Joint Mortgages and Shared Home Ownership
Joint mortgages (those with more than one name on them) are pretty common. Couples—married and unmarried—often purchase a home together. But did you know that more than two people can take out a home loan together? It’s less common, but it can be done; and for some people, it may be a good way to become homeowners when they otherwise wouldn’t qualify.
Why you might take out a joint mortgage
Most people take out a joint mortgage as part of a committed relationship. However, that doesn’t mean it has to be a romantic relationship! There are other scenarios in life when two or more people may want to share the financial responsibility of a home loan.
For example, aging parents and an adult child may decide to share a home and mortgage payments to not only help the parents, who may be on a limited income, but to also position the child (and possibly their spouse) to take over payments once the parents are gone.
Another example might be siblings who wish to buy a home together to defray the cost of monthly payments. Or who may receive a larger loan or better rates if they go in together on a mortgage versus trying to apply alone (more on this later).
Lastly, multiple families or individuals might put their names on a mortgage to buy a vacation home together.
How joint mortgages work
When more than one person applies for a mortgage together, lenders will request credit scores (usually the FICO score version that’s specific to mortgage risk) from each of the three major credit bureaus (Equifax, TransUnion, and Experian). For each person. Yep, that means if three people are on the application, the lender will pull nine scores total.
Usually, your score from each bureau will be slightly different. The lender will choose the middle of the three scores for each person. However, from those middle scores, they will base their lending decision and rates on the lowest credit number of the group. This means that if one person on the application doesn’t have good enough credit, the lender may not approve the loan at all.
Now, if everyone in the group (or pair) has decent credit, applying for a joint mortgage can be advantageous because it raises the total considered income and debt-to-income ratio (DTI). Again, this can also work as a disadvantage if one person has lots of debt.
Those who share a joint mortgage are equally responsible for making on-time payments every month. This doesn’t mean that in a two-person joint mortgage each is responsible for paying 50 percent of the bill; each signatory on the loan is responsible for 100 percent of all payments. This may sound like the math doesn’t add up (or adds up too much), but what it means is that the lender doesn’t care what percentage of the mortgage payments each person makes, only that it’s paid entirely. If a partner comes up short, the other is fully responsible for covering the difference.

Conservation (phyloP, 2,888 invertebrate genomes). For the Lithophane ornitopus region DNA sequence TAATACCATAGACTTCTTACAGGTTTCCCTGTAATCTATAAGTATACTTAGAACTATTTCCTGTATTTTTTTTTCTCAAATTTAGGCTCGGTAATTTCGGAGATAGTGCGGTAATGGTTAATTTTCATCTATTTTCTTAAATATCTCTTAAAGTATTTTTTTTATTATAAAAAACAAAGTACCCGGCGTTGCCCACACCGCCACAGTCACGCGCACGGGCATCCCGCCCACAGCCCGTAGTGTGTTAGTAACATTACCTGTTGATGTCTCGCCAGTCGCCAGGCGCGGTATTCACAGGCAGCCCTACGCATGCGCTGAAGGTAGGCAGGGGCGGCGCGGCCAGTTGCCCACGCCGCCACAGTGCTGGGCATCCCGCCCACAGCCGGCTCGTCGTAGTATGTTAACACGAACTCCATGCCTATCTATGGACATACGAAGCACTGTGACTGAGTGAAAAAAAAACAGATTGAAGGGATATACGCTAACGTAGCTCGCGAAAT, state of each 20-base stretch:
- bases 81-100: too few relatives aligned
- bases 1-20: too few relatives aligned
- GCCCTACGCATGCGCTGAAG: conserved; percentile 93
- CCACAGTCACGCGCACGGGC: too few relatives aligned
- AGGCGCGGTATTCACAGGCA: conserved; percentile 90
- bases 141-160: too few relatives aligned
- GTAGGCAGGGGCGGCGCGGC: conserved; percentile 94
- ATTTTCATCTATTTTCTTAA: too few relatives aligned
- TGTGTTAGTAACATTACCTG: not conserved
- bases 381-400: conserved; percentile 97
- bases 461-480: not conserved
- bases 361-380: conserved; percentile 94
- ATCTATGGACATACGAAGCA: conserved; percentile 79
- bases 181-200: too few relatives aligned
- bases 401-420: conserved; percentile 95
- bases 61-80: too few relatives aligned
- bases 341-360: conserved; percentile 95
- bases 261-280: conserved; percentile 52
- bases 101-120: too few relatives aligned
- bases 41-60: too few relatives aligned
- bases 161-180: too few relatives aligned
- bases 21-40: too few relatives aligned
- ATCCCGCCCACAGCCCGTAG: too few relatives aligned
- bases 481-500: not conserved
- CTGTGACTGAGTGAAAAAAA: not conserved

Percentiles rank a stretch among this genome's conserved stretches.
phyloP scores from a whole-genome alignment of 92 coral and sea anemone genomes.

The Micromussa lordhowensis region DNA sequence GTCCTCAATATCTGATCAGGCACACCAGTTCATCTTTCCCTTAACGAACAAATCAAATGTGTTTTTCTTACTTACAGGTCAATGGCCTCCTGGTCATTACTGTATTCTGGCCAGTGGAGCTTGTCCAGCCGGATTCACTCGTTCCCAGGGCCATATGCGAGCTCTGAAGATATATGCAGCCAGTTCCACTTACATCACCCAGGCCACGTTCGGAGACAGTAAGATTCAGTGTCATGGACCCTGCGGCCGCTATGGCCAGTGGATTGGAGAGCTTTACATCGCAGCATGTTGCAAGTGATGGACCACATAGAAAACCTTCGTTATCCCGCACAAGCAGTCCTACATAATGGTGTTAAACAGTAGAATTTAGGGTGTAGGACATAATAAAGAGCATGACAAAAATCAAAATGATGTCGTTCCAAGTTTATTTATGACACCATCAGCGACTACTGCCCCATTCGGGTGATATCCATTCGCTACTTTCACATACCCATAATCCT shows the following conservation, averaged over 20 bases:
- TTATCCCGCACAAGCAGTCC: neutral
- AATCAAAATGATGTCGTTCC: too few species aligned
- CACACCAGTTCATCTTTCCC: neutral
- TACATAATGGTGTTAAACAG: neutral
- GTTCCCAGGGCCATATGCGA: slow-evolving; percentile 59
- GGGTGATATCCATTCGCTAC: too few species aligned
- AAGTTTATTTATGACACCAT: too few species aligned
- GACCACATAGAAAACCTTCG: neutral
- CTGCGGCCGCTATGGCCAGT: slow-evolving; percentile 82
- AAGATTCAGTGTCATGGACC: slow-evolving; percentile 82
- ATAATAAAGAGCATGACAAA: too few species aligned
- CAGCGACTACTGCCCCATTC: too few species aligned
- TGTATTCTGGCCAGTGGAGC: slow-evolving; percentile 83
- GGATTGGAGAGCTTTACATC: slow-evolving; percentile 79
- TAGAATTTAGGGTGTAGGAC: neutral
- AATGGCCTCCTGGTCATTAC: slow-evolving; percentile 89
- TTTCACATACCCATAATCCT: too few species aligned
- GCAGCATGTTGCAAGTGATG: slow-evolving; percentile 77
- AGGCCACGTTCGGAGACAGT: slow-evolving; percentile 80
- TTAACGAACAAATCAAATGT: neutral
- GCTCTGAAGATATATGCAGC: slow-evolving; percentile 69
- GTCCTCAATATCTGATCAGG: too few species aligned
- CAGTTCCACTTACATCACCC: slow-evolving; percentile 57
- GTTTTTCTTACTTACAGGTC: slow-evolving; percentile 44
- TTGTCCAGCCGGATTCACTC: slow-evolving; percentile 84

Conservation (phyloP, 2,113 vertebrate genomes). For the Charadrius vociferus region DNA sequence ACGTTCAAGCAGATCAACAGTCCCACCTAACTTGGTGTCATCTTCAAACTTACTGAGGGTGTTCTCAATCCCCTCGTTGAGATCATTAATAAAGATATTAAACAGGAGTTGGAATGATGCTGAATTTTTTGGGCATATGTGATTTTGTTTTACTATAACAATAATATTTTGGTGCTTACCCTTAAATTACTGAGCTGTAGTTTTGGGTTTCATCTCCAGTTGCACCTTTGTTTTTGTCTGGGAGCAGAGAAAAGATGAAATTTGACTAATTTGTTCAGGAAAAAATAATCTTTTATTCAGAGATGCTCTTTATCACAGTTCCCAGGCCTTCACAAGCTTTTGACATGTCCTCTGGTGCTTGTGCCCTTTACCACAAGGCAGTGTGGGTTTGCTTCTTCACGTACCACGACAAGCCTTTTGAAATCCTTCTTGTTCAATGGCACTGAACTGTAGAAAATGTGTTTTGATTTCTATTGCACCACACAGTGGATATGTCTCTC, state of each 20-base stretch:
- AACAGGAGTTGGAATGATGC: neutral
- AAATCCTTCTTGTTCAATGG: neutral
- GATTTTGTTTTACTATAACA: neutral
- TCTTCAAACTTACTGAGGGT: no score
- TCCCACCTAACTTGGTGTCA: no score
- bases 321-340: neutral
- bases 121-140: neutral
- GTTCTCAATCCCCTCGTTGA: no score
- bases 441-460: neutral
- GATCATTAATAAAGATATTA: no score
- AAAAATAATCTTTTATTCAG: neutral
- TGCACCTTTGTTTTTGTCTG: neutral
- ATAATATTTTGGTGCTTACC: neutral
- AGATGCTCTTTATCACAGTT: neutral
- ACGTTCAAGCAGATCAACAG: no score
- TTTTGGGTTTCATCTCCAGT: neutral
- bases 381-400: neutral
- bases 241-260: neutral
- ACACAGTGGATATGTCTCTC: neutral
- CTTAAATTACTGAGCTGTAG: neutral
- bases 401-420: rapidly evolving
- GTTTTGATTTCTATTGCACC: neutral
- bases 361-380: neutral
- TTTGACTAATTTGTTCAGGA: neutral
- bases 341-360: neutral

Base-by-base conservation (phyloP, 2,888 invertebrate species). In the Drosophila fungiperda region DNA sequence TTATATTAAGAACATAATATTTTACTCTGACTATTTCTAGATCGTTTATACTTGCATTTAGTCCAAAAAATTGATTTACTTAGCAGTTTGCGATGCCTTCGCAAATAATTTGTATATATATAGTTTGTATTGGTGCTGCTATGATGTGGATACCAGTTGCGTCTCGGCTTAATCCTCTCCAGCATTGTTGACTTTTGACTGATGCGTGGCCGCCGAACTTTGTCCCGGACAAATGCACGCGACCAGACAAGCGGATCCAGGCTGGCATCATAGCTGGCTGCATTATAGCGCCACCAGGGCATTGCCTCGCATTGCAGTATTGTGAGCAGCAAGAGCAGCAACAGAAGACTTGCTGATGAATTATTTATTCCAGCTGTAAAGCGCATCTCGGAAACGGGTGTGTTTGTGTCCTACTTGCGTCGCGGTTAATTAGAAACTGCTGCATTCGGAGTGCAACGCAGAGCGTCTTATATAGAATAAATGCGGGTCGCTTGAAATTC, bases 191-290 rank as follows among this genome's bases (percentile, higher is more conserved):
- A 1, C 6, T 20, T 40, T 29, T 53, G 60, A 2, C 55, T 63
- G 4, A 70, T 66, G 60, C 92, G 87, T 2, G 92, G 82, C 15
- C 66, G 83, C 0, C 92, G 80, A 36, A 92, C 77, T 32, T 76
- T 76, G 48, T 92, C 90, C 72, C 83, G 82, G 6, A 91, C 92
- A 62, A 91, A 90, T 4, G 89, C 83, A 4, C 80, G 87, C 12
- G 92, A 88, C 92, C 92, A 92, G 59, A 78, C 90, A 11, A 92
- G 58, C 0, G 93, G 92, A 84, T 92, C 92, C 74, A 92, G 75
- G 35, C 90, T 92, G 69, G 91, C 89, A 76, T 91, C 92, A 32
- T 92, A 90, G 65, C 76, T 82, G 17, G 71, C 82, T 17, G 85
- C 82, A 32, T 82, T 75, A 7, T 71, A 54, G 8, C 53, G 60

As with any shared financial investment, there are risks. If one person stops contributing their portion of payments, all other parties are responsible for making up the difference. And the only way to remove a person’s name from the loan is to refinance the mortgage into a new loan only in the name of the people or person staying in the property.
If qualifying for a home loan is your biggest concern, consider having a relative act as co-signer. Or, if you’re buying a vacation home, consider putting the mortgage in a single name with a legal, binding contract to ensure everyone holds up their end of the financial burden. It will offer more protection if one or more parties stop paying for their share of the property and will make it easier if one family wishes to leave the arrangement or another wishes to join.
Believe it or not, having a name on the mortgage doesn’t necessarily or exclusively define ownership. It only lists who is responsible for paying back the loan. The title or deed of a home establishes ownership, and there is no limit to the number of names that can be on this document. So, if a stake in ownership of the home is your biggest concern, consider having the mortgage in the name of the people or person with the strongest credit and DTI, with only your name added to the title.Go to main navigation